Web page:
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Photoshop Tutorial: Create a Pencil Drawing

Photoshop Tutorial: Create a Pencil Drawing

Originally Published September 2010

Among the filters Photoshop ships with are a handful that are supposed to generate charcoal, pencil, pastel, and other such drawings. Unfortunately, they don’t really do a very good job. So today, as I was scratching my head wondering what to write about this week, I started playing around with a technique that would result in a fairly good pencil rendering, starting from a photograph. The method I came up with is fairly quick and involves no actual drawing or brushwork. The key to making this work is getting a good high-contrast black and white image to work with. There may be a way to use Photoshop’s built-in tools to get there, but it was beyond me. I ended up calling in for back up. The Topaz Adjust filter was just the ticket. I don’t normally like to assume readers have anything other than Photoshop and/or Painter, but in this case, I highly recommend this plugin. It does a few things extremely well, and is well worth it’s modest price. (I am not a Topaz affiliate or family member, etc. I just love their products.)

It was taken at a Viking reenactment in York, England. The first step towards turning this photo into a drawing is to duplicate the layer (drag it down to the new layer icon), and then start up the Topaz Adjust filter. Once it’s loaded into your plugins directory, you’ll find it under Filter > Topaz Labs > Topaz Adjust. Once it starts up, you’ll see a bunch of presets going down the left side. I chose the one called “Psychedelic.” The results were almost gruesome: it really brings out details. Click okay, and now the second layer contains the results (remember we copied the background layer first). Here’s our poor Viking now.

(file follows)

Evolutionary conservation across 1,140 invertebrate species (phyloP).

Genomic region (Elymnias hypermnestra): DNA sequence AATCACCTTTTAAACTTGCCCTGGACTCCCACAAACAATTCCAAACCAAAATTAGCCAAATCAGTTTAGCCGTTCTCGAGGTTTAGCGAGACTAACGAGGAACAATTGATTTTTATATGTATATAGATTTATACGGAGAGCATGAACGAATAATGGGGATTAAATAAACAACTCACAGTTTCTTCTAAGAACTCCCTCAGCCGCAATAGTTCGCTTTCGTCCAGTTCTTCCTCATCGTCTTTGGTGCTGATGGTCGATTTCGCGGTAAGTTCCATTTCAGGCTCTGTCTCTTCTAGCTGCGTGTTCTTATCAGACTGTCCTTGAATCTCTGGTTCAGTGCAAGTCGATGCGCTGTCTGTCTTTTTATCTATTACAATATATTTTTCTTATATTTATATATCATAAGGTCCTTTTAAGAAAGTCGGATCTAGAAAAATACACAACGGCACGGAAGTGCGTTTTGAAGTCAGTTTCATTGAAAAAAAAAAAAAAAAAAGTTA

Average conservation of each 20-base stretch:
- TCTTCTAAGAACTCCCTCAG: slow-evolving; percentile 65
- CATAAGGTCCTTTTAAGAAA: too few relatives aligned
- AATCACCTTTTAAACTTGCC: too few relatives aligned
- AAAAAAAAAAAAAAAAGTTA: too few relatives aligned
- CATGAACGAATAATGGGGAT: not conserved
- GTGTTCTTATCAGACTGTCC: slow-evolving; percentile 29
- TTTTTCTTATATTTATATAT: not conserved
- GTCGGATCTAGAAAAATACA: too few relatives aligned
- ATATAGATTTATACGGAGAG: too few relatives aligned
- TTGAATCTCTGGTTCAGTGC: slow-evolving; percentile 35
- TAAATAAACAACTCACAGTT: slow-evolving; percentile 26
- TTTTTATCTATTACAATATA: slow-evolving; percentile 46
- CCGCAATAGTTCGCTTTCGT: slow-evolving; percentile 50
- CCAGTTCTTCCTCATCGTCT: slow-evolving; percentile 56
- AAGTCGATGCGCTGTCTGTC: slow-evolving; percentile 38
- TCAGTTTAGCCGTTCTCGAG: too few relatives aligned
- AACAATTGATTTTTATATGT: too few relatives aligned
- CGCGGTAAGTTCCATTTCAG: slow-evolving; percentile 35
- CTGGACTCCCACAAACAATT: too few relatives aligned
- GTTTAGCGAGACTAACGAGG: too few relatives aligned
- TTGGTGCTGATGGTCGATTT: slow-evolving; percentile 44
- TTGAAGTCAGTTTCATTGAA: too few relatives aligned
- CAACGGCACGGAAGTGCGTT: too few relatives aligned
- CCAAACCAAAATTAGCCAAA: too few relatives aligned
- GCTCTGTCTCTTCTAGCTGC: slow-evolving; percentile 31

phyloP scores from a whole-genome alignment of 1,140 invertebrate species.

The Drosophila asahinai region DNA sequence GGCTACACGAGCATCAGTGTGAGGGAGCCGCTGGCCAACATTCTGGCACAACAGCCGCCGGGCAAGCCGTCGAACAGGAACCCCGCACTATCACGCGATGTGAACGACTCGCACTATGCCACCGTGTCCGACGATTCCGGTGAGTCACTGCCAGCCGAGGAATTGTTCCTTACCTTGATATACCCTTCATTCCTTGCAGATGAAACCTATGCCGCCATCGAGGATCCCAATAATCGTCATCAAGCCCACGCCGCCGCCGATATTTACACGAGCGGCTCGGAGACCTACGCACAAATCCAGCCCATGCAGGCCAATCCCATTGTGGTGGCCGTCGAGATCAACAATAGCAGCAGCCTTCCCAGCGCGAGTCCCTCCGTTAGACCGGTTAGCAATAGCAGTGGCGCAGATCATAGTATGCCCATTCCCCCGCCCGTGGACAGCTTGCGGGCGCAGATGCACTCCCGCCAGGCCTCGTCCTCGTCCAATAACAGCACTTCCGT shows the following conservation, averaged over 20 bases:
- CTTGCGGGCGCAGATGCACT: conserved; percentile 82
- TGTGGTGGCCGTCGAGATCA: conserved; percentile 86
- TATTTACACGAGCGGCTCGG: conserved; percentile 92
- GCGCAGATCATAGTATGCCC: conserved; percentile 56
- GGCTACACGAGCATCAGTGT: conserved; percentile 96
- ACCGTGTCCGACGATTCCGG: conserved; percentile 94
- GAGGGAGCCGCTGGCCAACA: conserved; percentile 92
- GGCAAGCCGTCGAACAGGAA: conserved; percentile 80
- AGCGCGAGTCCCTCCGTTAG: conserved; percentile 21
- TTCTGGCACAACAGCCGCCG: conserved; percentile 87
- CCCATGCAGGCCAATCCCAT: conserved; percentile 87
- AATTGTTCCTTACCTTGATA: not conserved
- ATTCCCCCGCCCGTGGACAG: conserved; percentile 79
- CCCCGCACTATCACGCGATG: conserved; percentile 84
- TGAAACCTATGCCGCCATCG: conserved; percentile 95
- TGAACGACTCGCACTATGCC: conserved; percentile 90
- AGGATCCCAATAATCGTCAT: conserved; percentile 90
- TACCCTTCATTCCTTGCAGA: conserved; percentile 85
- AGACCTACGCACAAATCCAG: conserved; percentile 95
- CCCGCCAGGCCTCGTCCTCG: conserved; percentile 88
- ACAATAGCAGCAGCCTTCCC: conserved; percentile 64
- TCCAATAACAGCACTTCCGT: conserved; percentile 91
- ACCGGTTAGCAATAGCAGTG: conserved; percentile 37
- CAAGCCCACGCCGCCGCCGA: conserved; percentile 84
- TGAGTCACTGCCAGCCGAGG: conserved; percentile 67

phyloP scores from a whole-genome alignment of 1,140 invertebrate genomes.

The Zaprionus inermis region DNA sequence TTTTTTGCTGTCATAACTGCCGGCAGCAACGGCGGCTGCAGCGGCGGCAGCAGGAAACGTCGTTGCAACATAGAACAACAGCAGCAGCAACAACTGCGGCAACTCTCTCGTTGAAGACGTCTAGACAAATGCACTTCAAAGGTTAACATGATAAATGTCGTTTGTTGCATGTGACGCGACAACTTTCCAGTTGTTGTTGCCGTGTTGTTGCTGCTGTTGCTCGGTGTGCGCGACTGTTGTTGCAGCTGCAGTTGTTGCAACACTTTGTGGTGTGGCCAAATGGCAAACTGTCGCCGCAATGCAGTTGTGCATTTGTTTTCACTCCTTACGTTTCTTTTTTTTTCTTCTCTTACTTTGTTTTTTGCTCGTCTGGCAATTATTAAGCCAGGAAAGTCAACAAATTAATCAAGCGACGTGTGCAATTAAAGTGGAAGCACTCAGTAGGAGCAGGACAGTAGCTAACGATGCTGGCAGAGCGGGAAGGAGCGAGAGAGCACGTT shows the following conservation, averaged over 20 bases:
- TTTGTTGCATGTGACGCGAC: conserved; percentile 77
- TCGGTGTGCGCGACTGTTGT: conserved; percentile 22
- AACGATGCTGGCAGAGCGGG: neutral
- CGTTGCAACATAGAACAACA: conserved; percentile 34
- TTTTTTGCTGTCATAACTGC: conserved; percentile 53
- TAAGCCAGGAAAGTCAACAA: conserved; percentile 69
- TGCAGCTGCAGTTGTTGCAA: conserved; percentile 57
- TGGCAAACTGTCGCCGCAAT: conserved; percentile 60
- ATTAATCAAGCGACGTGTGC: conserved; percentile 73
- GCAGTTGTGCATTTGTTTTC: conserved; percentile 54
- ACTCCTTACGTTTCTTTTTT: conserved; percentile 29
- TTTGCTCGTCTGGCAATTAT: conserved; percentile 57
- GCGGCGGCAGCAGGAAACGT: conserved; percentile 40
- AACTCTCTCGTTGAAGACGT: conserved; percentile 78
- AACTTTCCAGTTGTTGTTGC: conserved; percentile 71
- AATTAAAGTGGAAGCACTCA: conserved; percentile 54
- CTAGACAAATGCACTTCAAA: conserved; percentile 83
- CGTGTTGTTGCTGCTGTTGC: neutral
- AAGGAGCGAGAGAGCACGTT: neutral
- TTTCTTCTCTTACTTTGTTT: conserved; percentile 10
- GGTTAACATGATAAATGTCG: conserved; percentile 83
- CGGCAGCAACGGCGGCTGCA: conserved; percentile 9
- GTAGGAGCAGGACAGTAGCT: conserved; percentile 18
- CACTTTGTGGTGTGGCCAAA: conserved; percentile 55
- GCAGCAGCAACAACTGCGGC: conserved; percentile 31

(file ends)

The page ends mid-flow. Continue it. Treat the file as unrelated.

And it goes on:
Name this second layer “Psychedelic,” and then drag it down to the new layer icon to duplicate it. Name this duplicate “Black and white.” With this new layer active, go Image > Adjustments > Black and White. You could just use Desaturate, but Black and White does a better job. Choose the preset option Maximum White, and click OK. Here’s what he looks like now.

Okay. Now comes the part that I’m rather proud of, since I came up with it after hours of trying different things. What we’ll do next is copy the whole image in layer Black and White (do Select all, then Copy), and then go to the Channels palette. Don’t be nervous, the Channels palette is a pussy cat. Down at the bottom, just to the left of the trash can icon, is the new channel icon. Click it once. A new channel is created and it’s totally black. It’s named Alpha1, which is fine. Just do a paste, like you would with a layer, and you’re done. The image is now copied into a channel, for reasons you will shortly learn.

There’s a neat item in the Lighting Effects dialog that I was introduced to by Steve Caplin, in his book “100% Photoshop.” Here’s the dialog.